The GDPR Is Coming
The GDPR is coming. It’s everywhere – mainstream news, peppered across social media, and there are webinars and conferences aplenty. And yet one message is clear: many are not ready. Not nearly enough is being done and almost half of organisations that should have their ducks in a row have yet to make a start.
But the GDPR is not new news. It came into force in 2016 and, as of today, two thirds of the grace period have passed. Yet it’s still not uncommon for data privacy blogs, presentations and the like to begin with: “What is the GDPR?”.
Many remain stuck in first gear. Some are still deliberating whether the new data protection law will even work in the UK. Supposedly the ICO’s guidance on consent has been inconclusive or is insufficient. This is not a view I hold with, quite the contrary. But worryingly, it prevails in some quarters. Nonetheless, the countdown is on and there is no pause button. The GDPR is coming.
Big names in technology, social media, and internet search are grappling with the reality of eye watering fines. Debates about the fairness of such things aside, private and public organisations seeking to continue to operate in the EU have no choice but to accept the parameters of the market. The General Data Protection Regulation applies equally to the UK, and this country’s own ICO most certainly holds the view that it will be central to our altered privacy landscape, and remain so far into the future.
The GDPR is often described as an upgrade to the disparity of the variety of data protection minimums created by the old Data Protection Directive it replaces. The GDPR will not grant us a second grace period. UK companies won’t be in a position to ask the ICO to be more lenient than the supervisory authorities in other countries. Not just because it will universally apply to all organisations, but also because it deals with the processing of data belonging to individuals. This is not a legal opinion, just simple logic. The rights of EU individuals will be commonly protected by the GDPR. There cannot be a ‘GDPR-light’ for one country or member state and differing rules for others.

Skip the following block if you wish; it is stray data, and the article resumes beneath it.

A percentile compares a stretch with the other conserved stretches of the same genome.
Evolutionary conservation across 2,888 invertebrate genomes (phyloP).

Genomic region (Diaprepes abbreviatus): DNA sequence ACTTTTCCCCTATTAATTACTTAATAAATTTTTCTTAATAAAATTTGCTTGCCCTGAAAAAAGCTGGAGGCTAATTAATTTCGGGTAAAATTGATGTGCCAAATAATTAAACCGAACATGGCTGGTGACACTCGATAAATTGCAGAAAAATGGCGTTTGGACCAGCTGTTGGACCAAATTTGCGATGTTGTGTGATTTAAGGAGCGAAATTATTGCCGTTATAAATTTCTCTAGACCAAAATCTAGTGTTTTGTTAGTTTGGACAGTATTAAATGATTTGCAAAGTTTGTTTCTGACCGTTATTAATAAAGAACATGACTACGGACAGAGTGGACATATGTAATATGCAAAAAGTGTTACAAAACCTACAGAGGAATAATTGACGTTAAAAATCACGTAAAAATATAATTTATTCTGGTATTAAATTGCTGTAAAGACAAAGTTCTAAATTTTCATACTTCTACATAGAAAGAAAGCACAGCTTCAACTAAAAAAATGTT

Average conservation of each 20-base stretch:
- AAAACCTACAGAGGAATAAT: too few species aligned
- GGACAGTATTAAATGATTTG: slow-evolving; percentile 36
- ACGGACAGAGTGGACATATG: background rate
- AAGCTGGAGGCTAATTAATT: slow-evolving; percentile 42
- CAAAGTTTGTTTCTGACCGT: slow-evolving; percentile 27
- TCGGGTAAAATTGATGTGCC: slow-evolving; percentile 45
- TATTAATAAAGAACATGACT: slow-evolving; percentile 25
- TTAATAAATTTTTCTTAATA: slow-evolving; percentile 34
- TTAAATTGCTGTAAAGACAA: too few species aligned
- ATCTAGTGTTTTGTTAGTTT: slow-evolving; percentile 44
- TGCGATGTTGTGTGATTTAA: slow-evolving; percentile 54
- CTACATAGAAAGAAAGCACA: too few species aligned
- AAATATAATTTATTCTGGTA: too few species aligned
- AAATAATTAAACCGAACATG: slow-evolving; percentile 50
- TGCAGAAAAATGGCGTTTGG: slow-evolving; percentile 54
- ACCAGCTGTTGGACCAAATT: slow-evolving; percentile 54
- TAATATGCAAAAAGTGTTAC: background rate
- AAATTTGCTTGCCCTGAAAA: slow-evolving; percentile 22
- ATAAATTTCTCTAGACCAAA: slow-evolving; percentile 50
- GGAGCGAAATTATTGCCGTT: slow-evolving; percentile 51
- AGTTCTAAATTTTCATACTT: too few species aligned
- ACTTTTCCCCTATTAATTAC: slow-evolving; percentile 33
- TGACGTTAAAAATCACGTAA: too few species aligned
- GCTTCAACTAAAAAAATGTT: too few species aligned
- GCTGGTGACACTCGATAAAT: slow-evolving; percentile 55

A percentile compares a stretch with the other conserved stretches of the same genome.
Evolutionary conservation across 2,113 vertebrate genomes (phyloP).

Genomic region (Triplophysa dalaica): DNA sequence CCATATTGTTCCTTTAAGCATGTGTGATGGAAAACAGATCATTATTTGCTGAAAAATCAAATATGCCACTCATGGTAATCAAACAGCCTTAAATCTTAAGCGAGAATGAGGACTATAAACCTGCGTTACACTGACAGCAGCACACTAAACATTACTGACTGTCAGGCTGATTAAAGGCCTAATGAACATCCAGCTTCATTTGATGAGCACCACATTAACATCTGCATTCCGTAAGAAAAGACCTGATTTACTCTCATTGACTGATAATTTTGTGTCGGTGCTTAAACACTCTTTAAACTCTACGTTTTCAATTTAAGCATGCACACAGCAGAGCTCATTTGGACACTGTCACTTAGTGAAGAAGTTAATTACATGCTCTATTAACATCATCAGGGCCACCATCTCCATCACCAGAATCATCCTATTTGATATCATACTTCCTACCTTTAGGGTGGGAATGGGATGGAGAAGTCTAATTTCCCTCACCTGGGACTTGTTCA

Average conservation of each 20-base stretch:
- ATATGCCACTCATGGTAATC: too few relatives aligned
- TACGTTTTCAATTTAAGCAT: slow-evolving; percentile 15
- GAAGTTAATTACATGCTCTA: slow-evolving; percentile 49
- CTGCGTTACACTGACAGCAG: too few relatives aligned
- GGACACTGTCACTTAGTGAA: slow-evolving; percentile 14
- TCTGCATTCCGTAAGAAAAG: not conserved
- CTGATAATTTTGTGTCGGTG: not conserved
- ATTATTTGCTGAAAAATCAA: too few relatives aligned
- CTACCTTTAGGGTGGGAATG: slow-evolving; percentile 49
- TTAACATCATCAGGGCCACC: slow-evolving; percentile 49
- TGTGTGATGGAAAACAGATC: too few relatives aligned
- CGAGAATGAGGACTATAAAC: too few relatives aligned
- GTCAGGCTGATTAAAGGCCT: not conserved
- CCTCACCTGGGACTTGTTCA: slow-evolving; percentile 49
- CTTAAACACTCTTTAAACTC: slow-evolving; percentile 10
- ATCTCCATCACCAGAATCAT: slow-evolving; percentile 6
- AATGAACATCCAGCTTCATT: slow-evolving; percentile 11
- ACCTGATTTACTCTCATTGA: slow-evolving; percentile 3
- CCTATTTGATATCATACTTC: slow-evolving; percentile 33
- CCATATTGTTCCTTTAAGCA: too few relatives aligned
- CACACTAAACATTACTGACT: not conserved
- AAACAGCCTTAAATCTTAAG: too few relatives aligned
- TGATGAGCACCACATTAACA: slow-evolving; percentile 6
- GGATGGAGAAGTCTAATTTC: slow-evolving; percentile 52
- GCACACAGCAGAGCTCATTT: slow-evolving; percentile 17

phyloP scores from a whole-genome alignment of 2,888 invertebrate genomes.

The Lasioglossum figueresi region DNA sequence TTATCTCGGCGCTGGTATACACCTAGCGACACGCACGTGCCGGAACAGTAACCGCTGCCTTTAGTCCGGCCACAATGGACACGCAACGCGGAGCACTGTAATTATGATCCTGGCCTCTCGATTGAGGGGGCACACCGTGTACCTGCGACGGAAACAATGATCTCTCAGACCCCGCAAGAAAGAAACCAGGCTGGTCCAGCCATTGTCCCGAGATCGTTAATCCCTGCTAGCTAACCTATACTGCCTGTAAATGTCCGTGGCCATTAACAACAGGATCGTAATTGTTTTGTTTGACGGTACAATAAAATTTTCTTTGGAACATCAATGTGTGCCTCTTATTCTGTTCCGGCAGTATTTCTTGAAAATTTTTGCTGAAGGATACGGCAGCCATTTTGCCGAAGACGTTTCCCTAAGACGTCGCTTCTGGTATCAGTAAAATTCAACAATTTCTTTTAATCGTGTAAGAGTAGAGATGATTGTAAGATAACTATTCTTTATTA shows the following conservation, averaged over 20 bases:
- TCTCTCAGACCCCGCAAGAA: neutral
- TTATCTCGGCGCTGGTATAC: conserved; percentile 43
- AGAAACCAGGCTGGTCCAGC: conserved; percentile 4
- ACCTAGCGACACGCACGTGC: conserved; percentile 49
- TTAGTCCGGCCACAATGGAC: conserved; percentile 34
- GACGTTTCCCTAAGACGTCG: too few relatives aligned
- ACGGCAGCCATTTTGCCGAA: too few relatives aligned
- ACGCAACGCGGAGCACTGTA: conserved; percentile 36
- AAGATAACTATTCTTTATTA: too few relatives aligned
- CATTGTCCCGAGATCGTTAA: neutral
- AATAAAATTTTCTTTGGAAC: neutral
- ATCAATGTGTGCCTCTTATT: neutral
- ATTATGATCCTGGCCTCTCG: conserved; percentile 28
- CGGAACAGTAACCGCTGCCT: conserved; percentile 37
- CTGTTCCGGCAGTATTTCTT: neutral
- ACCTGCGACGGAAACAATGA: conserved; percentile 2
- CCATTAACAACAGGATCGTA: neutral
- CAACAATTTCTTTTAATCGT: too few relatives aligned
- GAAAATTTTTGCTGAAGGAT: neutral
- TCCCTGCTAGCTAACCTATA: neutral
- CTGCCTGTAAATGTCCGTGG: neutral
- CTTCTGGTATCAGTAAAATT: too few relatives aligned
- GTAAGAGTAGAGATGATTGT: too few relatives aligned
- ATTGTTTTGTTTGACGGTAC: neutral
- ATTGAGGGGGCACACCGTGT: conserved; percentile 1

The one stop shop principle of the GDPR was the result of an early objective to deal with the inconsistencies of the preceding directive. Different supervisory authority approaches across jurisdictions have burdened organisations operating in multiple states with varying data protection priorities. The General Data Protection Regulation is expected to remove much of the administrative burden, delivering a single set of rules that can be applied by all.
In this dawning age of greater protection for the rights and privacy of individuals, EU customers will have higher expectations around how businesses should meet – and communicate, their obligations to them. Old and young, discerning and trend-following, everyone will become savvy about how their data should be protected and be more aware of their rights. The GDPR creates an opportunity for businesses to strengthen their brand by building trust through respect and protection of personal data.
Likely new tools and technologies will become available to help everyone. It’s too early to predict whether customers will vote with their feet by withdrawing their custom, or how well organisations will fare in the long-term protecting their customers personal data. However, we can be certain that big data breaches will continue to attract considerable media attention. Data compromises are increasingly seen as ‘when, not if’ occurrences. Hopefully the “Privacy by Design and Default” principle of the regulation will prove to be a good first step toward bucking this concerning trend.
The GDPR is coming. Customers will expect their data to be protected. Not everyone will be ready on day one and some will risk a wait-and-see approach. One organisation has to be the first, we trust it won’t be yours. Those trailing behind might find it’s cold outside Europe’s digital single market.
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